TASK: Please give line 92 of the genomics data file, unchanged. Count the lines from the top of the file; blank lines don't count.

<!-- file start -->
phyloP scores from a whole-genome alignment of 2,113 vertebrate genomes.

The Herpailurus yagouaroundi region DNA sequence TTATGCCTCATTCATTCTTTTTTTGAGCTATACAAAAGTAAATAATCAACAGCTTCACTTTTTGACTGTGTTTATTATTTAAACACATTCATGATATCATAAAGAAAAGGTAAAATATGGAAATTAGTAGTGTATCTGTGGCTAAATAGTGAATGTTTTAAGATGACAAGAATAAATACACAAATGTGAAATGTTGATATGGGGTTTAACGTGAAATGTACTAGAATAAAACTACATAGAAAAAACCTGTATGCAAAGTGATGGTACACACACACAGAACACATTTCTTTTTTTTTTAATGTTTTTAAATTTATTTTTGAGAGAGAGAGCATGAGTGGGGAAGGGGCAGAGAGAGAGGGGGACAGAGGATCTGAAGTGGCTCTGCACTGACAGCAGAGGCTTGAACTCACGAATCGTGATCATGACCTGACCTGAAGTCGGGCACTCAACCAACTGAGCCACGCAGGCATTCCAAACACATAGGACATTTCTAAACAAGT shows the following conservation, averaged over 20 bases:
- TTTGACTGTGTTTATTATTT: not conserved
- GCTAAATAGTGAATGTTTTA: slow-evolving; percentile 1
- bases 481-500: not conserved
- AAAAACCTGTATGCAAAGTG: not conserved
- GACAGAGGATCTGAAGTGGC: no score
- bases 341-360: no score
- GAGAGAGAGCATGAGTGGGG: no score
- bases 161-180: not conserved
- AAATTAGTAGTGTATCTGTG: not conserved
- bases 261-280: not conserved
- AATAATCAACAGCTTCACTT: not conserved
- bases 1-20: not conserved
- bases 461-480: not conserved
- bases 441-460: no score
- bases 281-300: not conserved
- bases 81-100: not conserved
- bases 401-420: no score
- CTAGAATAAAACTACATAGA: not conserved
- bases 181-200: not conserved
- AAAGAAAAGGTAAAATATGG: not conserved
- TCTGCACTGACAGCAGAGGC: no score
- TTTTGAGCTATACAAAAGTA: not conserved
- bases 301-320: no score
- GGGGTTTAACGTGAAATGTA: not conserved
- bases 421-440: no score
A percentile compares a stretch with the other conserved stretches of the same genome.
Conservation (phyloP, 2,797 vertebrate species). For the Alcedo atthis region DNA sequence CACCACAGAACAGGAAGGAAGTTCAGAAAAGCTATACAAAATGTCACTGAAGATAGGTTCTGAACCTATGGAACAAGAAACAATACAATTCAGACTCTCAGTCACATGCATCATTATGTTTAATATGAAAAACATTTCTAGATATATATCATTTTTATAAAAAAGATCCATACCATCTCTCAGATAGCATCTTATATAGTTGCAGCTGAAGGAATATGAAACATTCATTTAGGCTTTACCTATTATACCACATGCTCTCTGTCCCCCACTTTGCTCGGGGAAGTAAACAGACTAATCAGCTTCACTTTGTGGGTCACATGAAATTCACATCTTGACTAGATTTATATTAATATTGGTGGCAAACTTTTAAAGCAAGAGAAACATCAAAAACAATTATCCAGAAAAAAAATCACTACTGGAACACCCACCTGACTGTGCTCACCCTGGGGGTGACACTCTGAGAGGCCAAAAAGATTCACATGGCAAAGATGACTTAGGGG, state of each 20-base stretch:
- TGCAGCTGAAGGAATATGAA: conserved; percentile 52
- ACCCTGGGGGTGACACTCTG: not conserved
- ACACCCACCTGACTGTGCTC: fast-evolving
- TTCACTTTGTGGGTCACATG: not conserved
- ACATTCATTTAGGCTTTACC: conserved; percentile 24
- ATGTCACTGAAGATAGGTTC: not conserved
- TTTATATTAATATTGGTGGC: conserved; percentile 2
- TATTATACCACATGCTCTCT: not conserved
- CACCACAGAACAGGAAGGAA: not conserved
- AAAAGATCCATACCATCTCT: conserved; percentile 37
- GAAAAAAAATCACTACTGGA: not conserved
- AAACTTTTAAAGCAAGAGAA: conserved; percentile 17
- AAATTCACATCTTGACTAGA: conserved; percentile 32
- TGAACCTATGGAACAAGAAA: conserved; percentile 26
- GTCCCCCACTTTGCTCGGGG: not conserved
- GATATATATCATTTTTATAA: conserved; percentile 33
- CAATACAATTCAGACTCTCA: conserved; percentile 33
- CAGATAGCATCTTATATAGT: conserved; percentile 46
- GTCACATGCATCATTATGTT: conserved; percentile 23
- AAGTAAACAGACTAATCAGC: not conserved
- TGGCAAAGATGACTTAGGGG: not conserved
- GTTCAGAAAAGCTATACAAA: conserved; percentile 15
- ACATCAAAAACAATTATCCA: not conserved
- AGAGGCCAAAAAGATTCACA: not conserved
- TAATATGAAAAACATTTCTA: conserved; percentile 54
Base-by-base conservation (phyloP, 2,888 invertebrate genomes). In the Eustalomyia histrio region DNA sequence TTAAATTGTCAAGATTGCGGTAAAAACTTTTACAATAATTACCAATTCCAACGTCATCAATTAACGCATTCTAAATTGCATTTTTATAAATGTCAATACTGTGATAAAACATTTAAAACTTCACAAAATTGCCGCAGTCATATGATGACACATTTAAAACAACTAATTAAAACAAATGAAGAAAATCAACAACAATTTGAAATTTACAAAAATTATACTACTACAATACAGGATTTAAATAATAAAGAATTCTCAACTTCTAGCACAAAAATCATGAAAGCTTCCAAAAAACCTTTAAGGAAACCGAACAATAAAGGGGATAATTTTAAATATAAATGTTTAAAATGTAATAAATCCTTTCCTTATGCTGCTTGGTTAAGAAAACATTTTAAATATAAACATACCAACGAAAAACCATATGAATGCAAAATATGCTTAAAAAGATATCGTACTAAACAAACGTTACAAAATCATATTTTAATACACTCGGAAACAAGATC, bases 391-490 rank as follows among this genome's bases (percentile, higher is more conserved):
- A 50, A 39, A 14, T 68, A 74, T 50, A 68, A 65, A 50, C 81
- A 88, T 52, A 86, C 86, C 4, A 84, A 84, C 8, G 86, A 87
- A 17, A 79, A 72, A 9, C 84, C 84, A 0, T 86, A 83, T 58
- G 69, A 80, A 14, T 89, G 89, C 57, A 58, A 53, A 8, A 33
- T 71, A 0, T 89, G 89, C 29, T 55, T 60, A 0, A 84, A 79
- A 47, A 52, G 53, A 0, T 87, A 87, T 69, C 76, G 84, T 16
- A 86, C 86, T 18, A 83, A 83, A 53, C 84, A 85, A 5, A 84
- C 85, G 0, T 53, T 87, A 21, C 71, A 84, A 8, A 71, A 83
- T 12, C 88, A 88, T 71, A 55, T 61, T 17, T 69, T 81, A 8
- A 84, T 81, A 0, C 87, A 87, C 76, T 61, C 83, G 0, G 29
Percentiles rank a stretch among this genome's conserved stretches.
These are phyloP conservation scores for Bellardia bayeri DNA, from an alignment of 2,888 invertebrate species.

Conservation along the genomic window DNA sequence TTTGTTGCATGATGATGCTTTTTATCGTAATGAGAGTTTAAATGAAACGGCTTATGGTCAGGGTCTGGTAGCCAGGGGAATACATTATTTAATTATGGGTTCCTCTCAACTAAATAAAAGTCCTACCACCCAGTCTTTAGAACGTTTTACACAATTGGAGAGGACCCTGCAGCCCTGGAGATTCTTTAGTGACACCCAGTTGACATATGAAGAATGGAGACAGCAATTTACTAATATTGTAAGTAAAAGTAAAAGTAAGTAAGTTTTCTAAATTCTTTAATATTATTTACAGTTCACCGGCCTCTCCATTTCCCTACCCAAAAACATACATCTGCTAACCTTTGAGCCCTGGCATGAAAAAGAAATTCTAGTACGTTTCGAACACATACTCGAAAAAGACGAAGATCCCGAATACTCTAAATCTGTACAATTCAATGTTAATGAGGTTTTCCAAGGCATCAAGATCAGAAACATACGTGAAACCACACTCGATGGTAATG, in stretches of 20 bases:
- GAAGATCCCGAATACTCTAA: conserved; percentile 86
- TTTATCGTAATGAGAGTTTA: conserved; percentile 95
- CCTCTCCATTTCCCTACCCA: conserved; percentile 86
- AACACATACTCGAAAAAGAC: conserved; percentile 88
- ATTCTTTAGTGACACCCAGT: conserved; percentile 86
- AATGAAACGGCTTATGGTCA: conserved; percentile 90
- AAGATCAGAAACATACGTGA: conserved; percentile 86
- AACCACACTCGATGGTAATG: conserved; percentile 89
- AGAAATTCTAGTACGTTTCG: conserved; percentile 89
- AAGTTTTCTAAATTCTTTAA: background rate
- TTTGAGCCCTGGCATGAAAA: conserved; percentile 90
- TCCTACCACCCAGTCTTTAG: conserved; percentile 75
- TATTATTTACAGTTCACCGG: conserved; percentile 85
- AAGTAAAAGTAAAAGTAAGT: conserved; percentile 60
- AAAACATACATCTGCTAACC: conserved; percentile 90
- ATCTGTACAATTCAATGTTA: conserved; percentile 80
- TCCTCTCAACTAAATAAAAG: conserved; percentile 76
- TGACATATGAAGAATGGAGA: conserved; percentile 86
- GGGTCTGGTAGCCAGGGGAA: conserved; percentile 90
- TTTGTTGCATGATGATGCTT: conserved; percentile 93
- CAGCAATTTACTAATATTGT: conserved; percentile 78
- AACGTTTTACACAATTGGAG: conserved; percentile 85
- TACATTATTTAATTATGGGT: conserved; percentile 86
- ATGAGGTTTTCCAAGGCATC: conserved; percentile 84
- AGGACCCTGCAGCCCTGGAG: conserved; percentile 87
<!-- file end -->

- ATGAGGTTTTCCAAGGCATC: conserved; percentile 84